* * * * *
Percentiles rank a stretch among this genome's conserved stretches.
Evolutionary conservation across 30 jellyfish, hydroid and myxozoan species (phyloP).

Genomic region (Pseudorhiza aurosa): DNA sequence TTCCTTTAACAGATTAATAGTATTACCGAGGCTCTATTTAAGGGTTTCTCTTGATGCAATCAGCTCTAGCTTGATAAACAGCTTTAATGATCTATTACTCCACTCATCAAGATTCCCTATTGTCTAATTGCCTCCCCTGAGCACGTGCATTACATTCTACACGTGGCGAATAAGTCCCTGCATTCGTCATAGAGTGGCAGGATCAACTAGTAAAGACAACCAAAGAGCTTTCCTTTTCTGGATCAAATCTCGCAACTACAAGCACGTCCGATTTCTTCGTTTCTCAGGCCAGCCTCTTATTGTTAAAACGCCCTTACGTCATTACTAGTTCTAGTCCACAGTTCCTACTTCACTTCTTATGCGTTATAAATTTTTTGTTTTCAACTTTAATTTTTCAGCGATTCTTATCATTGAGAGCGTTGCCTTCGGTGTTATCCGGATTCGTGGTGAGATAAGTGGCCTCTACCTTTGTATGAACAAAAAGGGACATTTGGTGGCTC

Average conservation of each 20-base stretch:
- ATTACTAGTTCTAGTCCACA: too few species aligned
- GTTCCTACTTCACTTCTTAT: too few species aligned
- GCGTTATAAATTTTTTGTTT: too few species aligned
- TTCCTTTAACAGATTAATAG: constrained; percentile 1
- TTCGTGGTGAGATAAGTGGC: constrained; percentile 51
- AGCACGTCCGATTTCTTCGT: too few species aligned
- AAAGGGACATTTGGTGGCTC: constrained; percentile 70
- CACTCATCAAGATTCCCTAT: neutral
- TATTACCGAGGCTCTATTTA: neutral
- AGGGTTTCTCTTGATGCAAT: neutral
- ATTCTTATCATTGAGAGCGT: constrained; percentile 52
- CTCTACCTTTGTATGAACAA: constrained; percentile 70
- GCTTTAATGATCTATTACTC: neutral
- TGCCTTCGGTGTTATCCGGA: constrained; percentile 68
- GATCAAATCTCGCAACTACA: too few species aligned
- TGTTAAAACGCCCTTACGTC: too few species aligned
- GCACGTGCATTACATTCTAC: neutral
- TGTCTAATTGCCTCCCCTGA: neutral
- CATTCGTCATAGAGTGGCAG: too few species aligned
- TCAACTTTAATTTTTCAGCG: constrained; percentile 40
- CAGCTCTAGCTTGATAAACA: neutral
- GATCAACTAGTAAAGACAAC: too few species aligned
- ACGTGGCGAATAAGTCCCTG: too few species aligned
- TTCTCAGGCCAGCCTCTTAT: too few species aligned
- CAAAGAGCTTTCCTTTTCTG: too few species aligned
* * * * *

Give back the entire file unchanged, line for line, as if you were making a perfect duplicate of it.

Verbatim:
Percentiles rank a stretch among this genome's conserved stretches.
Evolutionary conservation across 30 jellyfish, hydroid and myxozoan species (phyloP).

Genomic region (Pseudorhiza aurosa): DNA sequence TTCCTTTAACAGATTAATAGTATTACCGAGGCTCTATTTAAGGGTTTCTCTTGATGCAATCAGCTCTAGCTTGATAAACAGCTTTAATGATCTATTACTCCACTCATCAAGATTCCCTATTGTCTAATTGCCTCCCCTGAGCACGTGCATTACATTCTACACGTGGCGAATAAGTCCCTGCATTCGTCATAGAGTGGCAGGATCAACTAGTAAAGACAACCAAAGAGCTTTCCTTTTCTGGATCAAATCTCGCAACTACAAGCACGTCCGATTTCTTCGTTTCTCAGGCCAGCCTCTTATTGTTAAAACGCCCTTACGTCATTACTAGTTCTAGTCCACAGTTCCTACTTCACTTCTTATGCGTTATAAATTTTTTGTTTTCAACTTTAATTTTTCAGCGATTCTTATCATTGAGAGCGTTGCCTTCGGTGTTATCCGGATTCGTGGTGAGATAAGTGGCCTCTACCTTTGTATGAACAAAAAGGGACATTTGGTGGCTC

Average conservation of each 20-base stretch:
- ATTACTAGTTCTAGTCCACA: too few species aligned
- GTTCCTACTTCACTTCTTAT: too few species aligned
- GCGTTATAAATTTTTTGTTT: too few species aligned
- TTCCTTTAACAGATTAATAG: constrained; percentile 1
- TTCGTGGTGAGATAAGTGGC: constrained; percentile 51
- AGCACGTCCGATTTCTTCGT: too few species aligned
- AAAGGGACATTTGGTGGCTC: constrained; percentile 70
- CACTCATCAAGATTCCCTAT: neutral
- TATTACCGAGGCTCTATTTA: neutral
- AGGGTTTCTCTTGATGCAAT: neutral
- ATTCTTATCATTGAGAGCGT: constrained; percentile 52
- CTCTACCTTTGTATGAACAA: constrained; percentile 70
- GCTTTAATGATCTATTACTC: neutral
- TGCCTTCGGTGTTATCCGGA: constrained; percentile 68
- GATCAAATCTCGCAACTACA: too few species aligned
- TGTTAAAACGCCCTTACGTC: too few species aligned
- GCACGTGCATTACATTCTAC: neutral
- TGTCTAATTGCCTCCCCTGA: neutral
- CATTCGTCATAGAGTGGCAG: too few species aligned
- TCAACTTTAATTTTTCAGCG: constrained; percentile 40
- CAGCTCTAGCTTGATAAACA: neutral
- GATCAACTAGTAAAGACAAC: too few species aligned
- ACGTGGCGAATAAGTCCCTG: too few species aligned
- TTCTCAGGCCAGCCTCTTAT: too few species aligned
- CAAAGAGCTTTCCTTTTCTG: too few species aligned